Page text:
Home Fly Fishing

Poor eyesight and tying flies

kreidelkreidel Posts: 83 Deckhand
I have been wanting to tie for some years but never had the time or space. I now have the space and some time but over the last year my vision has been going downhill. My question is will tying be to difficult without being able to focus closely? I have yet to buy fly tying equipment or supplies so I won't be out anything but if it is a losing battle I would prefer to not waste money.

Replies

  • lemaymiamilemaymiami Posts: 4,636 Captain
    Get yourself in a well lighted situation, hold your two thumbs together so that you can see your thumbnails... then move them until they're about 12 to 14" away.... If you can see them clearly, edges and all you're just fine for saltwater tying (small freshwater flies might be a different proposition..). This is from a guy who was a commercial tyer from 1979 until just a year or two ago (and I did hours and hours sitting in front of a vice every night and most weekends...). To see whether you can actually do a bit of tying you might want to look for a local fly shop since most have folks in residence that are tying something most days and ask them to assist you in determining whether getting into tying is worth it... Be careful - it's addicting....

    For freshwater tyers they make a good light in combination with a clear glass lens (about six inches across) that magnifies your target - it comes on a swing arm that secures to your tying bench or desk, etc. With that setup you should be able to see the smallest flies (something us saltwater tyers will never need...).

    The real problem I had with doing many hours at a time was always my back - after a while it just plain hurts enough that you'll break away from that sitting position.... and go do something else - anything else....

    Hope this helps. I still tie every bug my anglers use on our charters (and that's as busy tying as I want to be - at one time I was tying for three different shops at the same time....).
    Tight Lines
    Bob LeMay
    (954) 435-5666
  • troutbomtroutbom Posts: 390 Deckhand
    I tie tiny trout flies down to size 20 with a cheap pair of 3.25 magnifying glasses from CVS. 25 bucks. If you have cataracts, get em fixed, Medicare paid for mine.
  • Ol'DirtyCasterOl'DirtyCaster Posts: 2,422 Captain
    I've been pushing this guy to start tying for over a decade, wth K? Bob's advice is solid (as usual). I use 1.75 readers, and have 3- 90watt LED's in my overhead, and a 75 watt daylight desk lamp.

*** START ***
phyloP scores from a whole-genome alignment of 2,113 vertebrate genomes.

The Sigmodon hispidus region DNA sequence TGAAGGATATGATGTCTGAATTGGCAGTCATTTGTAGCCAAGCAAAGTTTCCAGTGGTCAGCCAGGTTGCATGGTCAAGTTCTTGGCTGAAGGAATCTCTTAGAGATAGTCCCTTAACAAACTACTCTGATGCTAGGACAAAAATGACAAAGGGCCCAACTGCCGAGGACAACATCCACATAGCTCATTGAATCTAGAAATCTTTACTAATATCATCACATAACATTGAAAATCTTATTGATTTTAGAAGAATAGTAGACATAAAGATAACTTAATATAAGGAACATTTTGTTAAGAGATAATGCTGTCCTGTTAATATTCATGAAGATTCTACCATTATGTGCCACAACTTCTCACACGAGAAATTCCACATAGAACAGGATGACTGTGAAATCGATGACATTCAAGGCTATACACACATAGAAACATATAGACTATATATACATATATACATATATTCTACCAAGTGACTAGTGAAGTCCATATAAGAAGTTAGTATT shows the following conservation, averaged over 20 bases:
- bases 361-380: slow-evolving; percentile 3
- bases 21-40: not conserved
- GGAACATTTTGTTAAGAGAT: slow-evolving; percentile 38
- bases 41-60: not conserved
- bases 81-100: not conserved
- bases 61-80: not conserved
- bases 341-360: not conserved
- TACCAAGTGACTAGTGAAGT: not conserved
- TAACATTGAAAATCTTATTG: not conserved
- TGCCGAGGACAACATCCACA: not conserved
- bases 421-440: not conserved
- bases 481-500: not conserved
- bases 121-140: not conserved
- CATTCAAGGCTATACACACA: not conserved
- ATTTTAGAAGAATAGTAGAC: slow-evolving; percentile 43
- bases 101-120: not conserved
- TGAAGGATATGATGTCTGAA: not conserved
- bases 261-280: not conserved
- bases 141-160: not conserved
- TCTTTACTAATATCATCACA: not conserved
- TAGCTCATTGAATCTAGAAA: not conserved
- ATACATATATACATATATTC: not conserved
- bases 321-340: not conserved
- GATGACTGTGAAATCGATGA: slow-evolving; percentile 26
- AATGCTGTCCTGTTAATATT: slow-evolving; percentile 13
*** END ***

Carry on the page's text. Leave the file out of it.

• tarpon41tarpon41 Posts: 293 Deckhand
    I also...if you're 65 or older and there's a yellow fog in front of you and you cannot get corrected as when younger...cataracts just had left eye with basic distance lens with power ...right eye next month the fog has lifted....or you just need readers...what a difference
  • sunflowersunflower osprey, floridaPosts: 685 Officer
    I am an ophthalmologist (a doctor who takes care of eyes and does eye surgery).
    There is no reason why a grown-up wouldn't see 20/20 perfect until they are 100 (or more) unless they have an eye disease.
    Bob Lemay is right that good lighting, especially an inexpensive halogen light, is a big help.
    Any problem you have with near vision is almost certainly due to glasses, cataracts, or macular degeneration.
    Glasses and cataracts are simple to handle ... macular degeneration less so. See an ophthalmologist if you are over 55.
    I have bifocal glasses for everything, reading glasses for reading, and fly-tying glasses for flies.
    Non-prescription "reading" glasses often work, if the problem is just magnification. A real eyeglass prescription is needed if there is a difference in your eyes, if you are nearsighted, or if you have astigmatism.
    Mark

    grace finds goodness in everything ...



  • HookIHookI Posts: 107 Deckhand
    Magnification helps , good lighting also , try placing a colored square card ( green , red blue 6”x6”) behind the vise about 6-10 inches away line up your vision so the fly is completely in square with the card . And there will be no rear distractions. Hope it helps
  • mro1mro1 Posts: 77 Greenhorn
    S9z4acqf_t.jpg

    First picture I've tried to post from my phone. First it was way to large, then resized..........
    Think I need a little more practice.

    The magnifying glass works real well once you get used to it.
    large flies/streamers I just wear my bi-focal's

    mike
  • kreidelkreidel Posts: 83 Deckhand
    Thanks for the replies, I forgot I posted this here. Some great responses for sure.

    I am 45 y/o and have had good vision my entire life until recently I started having a hard time seeing up close. I worried me I might have gotten started too late into this.

    I had my eyes checked a couple years ago and all was well so I just figured it's what happened to old people. I will try some magnification and hopefully can adjust to doing stuff looking through it.

    Thanks again.
Sign In or Register to comment.
Magazine Cover

GET THE MAGAZINE Subscribe & Save

Digital Now Included!

SUBSCRIBE NOW

Give a Gift   |   Subscriber Services

Preview This Month's Issue

Buy Digital Single Issues

Don't miss an issue.
Buy single digital issue for your phone or tablet.

Buy Single Digital Issue on the Florida Sportsman App

Other Magazines

See All Other Magazines

Special Interest Magazines

See All Special Interest Magazines

GET THE NEWSLETTER Join the List and Never Miss a Thing.

Get the top Florida Sportsman stories delivered right to your inbox.

Advertisement

Phone Icon

Get Digital Access.

All Florida Sportsman subscribers now have digital access to their magazine content. This means you have the option to read your magazine on most popular phones and tablets.

To get started, click the link below to visit mymagnow.com and learn how to access your digital magazine.

Get Digital Access

Not a Subscriber?
Subscribe Now